The Sunshine Hit

Kerry MacPhee | Monday 6th April, 2015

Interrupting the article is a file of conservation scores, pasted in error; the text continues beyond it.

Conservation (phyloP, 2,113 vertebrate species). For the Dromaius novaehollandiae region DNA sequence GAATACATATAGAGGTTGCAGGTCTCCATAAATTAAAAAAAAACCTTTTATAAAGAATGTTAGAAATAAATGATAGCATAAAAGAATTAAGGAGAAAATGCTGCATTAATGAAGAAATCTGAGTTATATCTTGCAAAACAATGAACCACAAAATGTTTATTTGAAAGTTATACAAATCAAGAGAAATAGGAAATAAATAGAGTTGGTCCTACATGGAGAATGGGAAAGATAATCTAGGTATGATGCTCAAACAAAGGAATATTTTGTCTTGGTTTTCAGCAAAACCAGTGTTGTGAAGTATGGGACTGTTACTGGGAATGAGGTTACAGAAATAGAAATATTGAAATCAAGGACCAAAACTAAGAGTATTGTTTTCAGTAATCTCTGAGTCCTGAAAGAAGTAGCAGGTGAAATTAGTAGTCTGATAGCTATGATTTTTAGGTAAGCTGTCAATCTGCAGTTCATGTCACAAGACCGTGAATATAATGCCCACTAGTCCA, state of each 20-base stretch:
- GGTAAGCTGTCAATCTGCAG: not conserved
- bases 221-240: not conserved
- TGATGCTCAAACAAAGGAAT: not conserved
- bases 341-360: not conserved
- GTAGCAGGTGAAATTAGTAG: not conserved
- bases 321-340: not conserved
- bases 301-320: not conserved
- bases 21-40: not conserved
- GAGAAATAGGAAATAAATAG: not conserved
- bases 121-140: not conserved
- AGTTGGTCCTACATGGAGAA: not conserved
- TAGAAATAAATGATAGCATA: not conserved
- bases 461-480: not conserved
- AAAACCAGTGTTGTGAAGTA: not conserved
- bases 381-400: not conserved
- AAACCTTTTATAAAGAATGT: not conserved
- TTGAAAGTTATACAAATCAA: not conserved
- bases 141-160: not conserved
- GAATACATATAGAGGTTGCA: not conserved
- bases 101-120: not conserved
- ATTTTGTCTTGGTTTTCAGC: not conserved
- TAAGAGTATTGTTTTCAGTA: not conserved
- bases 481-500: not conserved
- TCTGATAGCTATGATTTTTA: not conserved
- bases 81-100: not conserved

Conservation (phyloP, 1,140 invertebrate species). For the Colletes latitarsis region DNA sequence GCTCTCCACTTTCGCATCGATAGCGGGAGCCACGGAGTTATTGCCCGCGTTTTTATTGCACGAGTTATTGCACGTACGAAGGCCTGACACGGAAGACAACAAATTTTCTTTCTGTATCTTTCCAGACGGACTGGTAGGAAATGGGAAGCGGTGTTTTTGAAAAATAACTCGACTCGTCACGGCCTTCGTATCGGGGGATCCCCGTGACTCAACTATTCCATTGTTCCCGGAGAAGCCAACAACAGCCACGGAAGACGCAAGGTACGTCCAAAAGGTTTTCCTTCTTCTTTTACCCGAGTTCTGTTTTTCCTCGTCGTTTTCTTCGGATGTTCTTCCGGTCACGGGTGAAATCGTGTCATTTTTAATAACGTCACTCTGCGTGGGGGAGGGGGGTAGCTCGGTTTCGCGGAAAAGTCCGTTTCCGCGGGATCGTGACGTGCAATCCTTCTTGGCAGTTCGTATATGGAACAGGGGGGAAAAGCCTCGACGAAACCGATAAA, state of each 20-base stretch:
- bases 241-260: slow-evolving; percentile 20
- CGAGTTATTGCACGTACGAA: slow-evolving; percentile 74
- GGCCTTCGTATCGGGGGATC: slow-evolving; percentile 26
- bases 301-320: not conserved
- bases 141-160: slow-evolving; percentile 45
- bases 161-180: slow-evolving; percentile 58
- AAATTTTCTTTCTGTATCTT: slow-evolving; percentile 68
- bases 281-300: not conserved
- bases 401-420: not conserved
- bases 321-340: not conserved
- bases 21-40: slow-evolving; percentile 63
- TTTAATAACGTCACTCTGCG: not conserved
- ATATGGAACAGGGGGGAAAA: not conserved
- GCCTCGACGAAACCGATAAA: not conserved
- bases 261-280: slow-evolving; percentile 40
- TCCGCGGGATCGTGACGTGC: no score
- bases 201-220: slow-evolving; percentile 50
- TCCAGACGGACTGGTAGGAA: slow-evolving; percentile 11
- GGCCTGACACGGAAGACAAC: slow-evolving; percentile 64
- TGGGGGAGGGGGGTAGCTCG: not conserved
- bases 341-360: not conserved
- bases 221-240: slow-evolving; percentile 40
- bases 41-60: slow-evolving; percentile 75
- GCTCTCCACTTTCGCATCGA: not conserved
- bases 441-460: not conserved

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I think I've finally cracked it... every December/January without fail I mysteriously start running on empty. Flat, tired, lethargic, grumpy and zero motivation. Before I was a cyclist I was a triathlete, and before I was a triathlete I was a little bit purer and only ran… yet come the end of the cross-country season I was as flat as a pancake with no ooompth. Surprise surprise the same thing happened this year... tired, anxious and panicking about over/under training and absolutely no zip in the legs. Why does it always happen in January? Well I have a theory. For the first time (thank you Scottish cycling and the Institute of Sport) I have had some testing (standard procedure as an institute of Sport supported athlete) and I, like quite a lot of athletes tested low in Vitamin D. The sunshine drug, so called because the body manufactures Vitamin D from UVB rays can also be absorbed via diet through food such as oily fish (salmon… nom nom nom), liver and eggs however sunshine is the easiest way to ensure its absorption. So how can I be deficient? I am outside peddling my bike waaaay more than the average punter and I see lots of sunshine (amongst the hail, snow and driving wind), so surely I must be getting my fair share? Hmm, not quite as straight forward as that. As a cyclist in bonnie wintry Scotland my attire means the only patch available to the sun is in fact the gap between my helmet and sunglasses and then the gaps around my cheeks and mouth (when I don’t cover this up to look like a bank robber). Couple this with the fact that if you live north of Birmingham, the angle of the sun basically means we don’t get any of the correct UVB rays for Vitamin D to be manufactured, we basically go 5 months of the year without it. Mad! And my naturally curious mind instantly started reading up on Vitamin D deficiency and it turns out this is quite prevalent in Scotland. Performance wise, there is lots of conflicting evidence but as per most supplements, some athletes are higher responders than others. Anecdotally supplementation seems to help and my January blues certainly align themselves with many of the snippets I read. So what exactly am I pertaining to here? Really, I just wanted to tell you all that I went on a fantastic training camp in March. I and three other fellow mountain bikers headed to Banyoles, north of Girona for 10 days of warm-weather training and a race to finish. Now the reason I brought up Vitamin D was because heading off on camp got me thinking. I had heard through the grapevine about how camps were seen by some as a waste of time, resource and money and I mulled this over for a while. And I came to a conclusion, quite a logical conclusion I would say unlike the naysayers. 10 days of camp for me meant: No work for 10 days, no distractions or partners or friends to see, no puppies called Bungle to annoy me and make me play, lots of structured, coached training sessions, compulsory daily gym and stretching sessions, healthy food, good recovery between sessions, season planning, spending time with highly motivated and goal orientated individuals and a wonderful daily hit of sunshine! So all other positives aside such as the training gains and highly motivated athletes touching back down to a Scottish gale at Prestwick airport, my health needs were also given a good boost. So camps are good. No arguments or further reasoning required. Winter training camps aren’t something I have ever done and I have never been away in December for a sunshine hit but this year I will make a point of it, more to prove my theory right. Will I get the January blues come 2016 or will a well thought out ‘galivant’ keep my motivation levels (both mentally induced and vitamin induced)at a level I have never seen in January before? Give me a year and I’ll get back to you on this one.


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